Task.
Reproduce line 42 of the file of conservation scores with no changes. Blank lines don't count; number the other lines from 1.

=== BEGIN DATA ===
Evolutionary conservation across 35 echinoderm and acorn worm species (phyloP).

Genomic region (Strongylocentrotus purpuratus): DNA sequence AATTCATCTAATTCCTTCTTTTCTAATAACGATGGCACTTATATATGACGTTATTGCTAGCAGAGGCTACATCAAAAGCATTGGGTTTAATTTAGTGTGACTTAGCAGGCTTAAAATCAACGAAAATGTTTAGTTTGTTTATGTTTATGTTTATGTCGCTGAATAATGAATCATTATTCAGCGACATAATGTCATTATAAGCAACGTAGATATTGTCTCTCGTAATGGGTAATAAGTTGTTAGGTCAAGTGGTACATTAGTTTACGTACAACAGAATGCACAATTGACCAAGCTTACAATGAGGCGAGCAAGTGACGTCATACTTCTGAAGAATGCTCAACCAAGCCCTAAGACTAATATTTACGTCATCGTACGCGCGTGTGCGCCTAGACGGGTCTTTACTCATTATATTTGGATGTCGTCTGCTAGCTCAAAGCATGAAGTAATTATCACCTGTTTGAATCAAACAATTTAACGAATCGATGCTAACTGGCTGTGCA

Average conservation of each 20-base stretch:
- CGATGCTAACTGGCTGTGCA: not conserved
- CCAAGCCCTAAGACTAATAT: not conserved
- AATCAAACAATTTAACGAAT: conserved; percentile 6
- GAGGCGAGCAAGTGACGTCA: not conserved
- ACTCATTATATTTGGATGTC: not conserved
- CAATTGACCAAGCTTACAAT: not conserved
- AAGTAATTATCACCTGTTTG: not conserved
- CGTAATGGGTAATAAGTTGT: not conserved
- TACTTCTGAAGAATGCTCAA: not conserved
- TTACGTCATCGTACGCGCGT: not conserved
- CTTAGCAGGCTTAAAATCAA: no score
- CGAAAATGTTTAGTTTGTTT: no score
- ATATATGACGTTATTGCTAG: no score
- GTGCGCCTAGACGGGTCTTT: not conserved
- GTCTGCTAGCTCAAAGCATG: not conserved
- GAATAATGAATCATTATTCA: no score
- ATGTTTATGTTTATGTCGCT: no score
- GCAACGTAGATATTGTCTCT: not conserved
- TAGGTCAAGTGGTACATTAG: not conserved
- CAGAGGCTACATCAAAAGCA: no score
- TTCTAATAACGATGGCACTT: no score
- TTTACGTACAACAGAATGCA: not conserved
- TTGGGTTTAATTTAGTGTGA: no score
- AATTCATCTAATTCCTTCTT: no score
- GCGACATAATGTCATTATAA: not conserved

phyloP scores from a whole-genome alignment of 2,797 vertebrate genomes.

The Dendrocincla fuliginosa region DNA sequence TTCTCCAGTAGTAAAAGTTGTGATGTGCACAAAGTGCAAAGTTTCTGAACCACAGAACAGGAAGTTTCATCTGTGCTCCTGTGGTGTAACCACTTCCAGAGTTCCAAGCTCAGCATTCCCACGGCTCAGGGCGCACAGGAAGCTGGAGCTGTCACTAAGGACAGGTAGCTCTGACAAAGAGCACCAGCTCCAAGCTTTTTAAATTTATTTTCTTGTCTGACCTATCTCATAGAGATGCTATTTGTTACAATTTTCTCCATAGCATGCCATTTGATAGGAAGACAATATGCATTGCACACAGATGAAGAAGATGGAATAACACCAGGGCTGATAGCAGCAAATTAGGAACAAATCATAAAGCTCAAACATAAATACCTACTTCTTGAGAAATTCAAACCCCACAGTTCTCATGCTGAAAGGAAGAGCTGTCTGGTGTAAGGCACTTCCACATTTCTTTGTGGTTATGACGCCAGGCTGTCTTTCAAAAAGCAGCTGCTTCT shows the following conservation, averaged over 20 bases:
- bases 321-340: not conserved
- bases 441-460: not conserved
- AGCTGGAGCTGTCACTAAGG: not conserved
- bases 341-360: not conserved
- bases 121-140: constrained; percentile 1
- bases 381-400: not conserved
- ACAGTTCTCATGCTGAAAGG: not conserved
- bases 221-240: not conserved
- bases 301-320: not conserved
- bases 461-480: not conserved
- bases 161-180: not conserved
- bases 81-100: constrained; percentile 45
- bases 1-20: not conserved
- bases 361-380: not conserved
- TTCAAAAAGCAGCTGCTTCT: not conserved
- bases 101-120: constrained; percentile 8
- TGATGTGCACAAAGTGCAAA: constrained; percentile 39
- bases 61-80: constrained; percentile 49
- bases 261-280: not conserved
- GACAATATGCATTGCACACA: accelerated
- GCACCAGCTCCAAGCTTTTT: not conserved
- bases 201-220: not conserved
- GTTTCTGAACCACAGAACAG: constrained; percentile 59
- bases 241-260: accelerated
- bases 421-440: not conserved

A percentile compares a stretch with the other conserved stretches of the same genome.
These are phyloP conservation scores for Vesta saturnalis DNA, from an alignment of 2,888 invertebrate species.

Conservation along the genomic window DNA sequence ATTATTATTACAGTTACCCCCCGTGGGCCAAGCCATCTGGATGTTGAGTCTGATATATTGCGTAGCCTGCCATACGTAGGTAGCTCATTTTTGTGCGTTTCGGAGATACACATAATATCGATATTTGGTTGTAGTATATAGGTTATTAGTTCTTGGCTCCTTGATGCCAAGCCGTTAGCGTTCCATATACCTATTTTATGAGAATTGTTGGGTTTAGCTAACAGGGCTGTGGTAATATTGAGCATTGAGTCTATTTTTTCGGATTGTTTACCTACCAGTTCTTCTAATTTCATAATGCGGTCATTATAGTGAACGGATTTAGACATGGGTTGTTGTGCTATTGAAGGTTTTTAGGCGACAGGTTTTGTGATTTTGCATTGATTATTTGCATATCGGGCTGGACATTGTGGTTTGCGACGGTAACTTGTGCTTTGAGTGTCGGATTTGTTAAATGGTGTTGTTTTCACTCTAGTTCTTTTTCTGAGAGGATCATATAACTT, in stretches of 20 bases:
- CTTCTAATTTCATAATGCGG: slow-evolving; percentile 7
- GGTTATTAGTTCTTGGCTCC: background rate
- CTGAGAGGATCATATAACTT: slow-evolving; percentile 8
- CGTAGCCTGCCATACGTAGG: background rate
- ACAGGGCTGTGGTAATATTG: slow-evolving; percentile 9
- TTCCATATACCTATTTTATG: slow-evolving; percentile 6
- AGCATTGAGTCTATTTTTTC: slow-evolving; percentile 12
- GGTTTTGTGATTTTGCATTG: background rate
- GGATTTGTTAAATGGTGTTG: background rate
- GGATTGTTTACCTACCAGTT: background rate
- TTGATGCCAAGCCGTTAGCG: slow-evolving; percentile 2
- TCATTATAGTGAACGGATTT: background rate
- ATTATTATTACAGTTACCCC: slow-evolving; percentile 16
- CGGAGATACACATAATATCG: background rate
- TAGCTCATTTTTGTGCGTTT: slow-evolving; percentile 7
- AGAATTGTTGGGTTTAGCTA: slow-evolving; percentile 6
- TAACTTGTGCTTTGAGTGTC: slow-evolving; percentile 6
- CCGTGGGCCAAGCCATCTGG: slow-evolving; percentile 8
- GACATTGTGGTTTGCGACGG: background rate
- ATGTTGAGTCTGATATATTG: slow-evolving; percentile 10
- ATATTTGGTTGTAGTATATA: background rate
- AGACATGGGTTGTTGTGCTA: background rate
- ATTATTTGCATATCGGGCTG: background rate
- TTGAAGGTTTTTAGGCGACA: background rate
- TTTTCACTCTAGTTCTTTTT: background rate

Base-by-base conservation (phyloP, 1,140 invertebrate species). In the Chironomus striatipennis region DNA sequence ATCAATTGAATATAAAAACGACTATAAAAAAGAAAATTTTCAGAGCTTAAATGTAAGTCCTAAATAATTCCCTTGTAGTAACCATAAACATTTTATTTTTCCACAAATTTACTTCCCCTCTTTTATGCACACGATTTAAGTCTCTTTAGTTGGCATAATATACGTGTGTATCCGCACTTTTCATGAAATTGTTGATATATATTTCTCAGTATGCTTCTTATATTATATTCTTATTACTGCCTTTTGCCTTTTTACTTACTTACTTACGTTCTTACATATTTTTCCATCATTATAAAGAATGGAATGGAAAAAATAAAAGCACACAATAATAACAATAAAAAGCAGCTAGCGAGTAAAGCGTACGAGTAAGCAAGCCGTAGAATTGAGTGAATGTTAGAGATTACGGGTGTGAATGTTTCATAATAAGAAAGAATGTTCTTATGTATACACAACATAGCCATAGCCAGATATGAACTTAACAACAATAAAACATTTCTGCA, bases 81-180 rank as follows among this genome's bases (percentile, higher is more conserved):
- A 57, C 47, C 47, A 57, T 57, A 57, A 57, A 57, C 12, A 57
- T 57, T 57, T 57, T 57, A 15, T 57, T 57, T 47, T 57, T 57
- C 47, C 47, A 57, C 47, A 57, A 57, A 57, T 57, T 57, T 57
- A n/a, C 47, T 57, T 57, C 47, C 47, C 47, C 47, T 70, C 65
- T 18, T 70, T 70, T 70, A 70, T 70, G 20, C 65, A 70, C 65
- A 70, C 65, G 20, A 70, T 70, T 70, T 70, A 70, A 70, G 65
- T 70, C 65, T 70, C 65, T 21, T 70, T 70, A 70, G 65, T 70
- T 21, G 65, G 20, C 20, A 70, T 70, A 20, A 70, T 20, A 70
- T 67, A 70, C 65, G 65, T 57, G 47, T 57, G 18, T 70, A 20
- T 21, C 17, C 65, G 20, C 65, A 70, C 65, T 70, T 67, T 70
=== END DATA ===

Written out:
- bases 81-100: constrained; percentile 45